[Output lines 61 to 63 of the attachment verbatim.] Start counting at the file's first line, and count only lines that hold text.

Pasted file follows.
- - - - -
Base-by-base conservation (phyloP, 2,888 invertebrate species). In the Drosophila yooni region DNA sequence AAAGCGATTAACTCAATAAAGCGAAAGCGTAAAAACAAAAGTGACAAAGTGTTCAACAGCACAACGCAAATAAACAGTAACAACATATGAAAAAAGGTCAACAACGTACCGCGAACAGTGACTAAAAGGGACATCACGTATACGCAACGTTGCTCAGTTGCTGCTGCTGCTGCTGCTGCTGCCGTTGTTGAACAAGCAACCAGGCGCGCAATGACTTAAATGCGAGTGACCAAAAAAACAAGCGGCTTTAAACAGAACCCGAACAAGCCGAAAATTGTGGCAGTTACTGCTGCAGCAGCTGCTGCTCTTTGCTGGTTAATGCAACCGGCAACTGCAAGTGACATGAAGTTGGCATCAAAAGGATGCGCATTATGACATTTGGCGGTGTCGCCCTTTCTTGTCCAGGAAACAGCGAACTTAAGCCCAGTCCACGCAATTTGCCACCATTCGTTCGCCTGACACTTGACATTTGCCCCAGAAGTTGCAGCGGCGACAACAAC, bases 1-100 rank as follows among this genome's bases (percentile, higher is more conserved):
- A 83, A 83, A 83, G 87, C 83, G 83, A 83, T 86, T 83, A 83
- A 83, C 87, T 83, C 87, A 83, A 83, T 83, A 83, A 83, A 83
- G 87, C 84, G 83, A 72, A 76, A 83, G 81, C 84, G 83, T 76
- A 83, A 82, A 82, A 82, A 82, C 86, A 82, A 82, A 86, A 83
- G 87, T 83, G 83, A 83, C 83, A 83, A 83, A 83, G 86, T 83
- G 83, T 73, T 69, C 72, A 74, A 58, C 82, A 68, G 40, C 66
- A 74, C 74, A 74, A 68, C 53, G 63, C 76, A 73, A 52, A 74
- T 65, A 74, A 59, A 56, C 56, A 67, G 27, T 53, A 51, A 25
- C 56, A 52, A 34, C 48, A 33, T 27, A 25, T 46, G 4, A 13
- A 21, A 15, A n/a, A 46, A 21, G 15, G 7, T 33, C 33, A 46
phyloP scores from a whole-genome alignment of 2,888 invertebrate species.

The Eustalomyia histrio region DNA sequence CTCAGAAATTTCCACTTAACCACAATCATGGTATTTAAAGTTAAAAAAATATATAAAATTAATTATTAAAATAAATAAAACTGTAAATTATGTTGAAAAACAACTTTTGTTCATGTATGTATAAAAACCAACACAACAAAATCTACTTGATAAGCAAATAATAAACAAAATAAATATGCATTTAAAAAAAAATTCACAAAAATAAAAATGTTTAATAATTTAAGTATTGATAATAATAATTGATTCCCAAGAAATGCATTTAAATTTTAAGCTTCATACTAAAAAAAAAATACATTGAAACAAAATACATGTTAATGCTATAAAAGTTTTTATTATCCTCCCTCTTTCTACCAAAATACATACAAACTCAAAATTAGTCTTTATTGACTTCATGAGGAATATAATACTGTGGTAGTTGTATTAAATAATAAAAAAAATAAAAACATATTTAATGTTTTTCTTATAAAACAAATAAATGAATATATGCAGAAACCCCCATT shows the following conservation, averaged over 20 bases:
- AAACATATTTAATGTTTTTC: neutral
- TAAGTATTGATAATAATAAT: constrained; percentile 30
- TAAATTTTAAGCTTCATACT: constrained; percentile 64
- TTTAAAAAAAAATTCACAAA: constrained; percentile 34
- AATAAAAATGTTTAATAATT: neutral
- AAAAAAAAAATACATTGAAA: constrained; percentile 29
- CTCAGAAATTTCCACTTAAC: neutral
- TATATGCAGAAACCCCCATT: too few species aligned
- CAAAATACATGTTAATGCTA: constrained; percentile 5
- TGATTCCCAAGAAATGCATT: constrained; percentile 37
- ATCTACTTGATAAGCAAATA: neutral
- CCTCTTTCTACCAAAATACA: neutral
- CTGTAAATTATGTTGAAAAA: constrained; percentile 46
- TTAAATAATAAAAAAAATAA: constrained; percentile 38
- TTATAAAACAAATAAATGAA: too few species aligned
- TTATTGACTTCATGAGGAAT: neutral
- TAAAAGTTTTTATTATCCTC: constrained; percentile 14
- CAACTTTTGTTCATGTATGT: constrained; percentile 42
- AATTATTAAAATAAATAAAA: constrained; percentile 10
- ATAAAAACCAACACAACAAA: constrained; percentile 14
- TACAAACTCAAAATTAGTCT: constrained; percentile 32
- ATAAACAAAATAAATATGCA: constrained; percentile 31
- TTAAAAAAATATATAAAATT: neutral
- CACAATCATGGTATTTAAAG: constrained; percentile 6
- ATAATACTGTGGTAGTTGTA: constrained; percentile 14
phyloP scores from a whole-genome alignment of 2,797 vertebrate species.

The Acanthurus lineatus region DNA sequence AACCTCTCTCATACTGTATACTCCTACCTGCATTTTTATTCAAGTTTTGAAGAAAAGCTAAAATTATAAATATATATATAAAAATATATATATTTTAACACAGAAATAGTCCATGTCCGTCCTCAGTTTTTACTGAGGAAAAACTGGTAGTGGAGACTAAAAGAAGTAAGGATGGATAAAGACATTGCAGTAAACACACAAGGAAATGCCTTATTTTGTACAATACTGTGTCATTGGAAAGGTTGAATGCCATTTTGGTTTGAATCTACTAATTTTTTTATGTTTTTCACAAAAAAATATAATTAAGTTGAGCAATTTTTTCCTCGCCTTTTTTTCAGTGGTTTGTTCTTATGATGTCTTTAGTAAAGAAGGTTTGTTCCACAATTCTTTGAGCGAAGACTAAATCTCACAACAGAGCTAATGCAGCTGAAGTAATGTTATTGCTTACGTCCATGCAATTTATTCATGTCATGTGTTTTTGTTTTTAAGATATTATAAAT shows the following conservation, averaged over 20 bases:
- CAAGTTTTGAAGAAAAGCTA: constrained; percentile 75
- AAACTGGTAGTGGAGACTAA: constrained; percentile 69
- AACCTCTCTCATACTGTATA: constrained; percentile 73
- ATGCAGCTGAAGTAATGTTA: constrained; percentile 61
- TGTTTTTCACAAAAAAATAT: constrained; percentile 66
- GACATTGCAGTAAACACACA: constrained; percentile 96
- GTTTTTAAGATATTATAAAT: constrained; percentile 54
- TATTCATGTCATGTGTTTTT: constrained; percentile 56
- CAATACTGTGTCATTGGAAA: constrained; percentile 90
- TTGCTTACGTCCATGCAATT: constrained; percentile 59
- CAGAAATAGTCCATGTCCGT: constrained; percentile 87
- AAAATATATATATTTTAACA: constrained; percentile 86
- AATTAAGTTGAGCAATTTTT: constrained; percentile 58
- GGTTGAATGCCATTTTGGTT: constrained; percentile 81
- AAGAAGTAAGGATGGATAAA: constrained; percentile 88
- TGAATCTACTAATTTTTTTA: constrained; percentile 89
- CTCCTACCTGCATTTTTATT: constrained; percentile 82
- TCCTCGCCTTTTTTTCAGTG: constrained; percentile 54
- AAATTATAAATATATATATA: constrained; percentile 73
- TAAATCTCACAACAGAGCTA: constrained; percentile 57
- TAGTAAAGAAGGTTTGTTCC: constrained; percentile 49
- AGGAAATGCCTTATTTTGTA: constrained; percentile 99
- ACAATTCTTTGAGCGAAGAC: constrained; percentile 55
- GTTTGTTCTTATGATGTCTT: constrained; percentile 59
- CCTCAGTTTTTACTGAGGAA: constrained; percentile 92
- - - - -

- TAGTAAAGAAGGTTTGTTCC: constrained; percentile 49
- AGGAAATGCCTTATTTTGTA: constrained; percentile 99
- ACAATTCTTTGAGCGAAGAC: constrained; percentile 55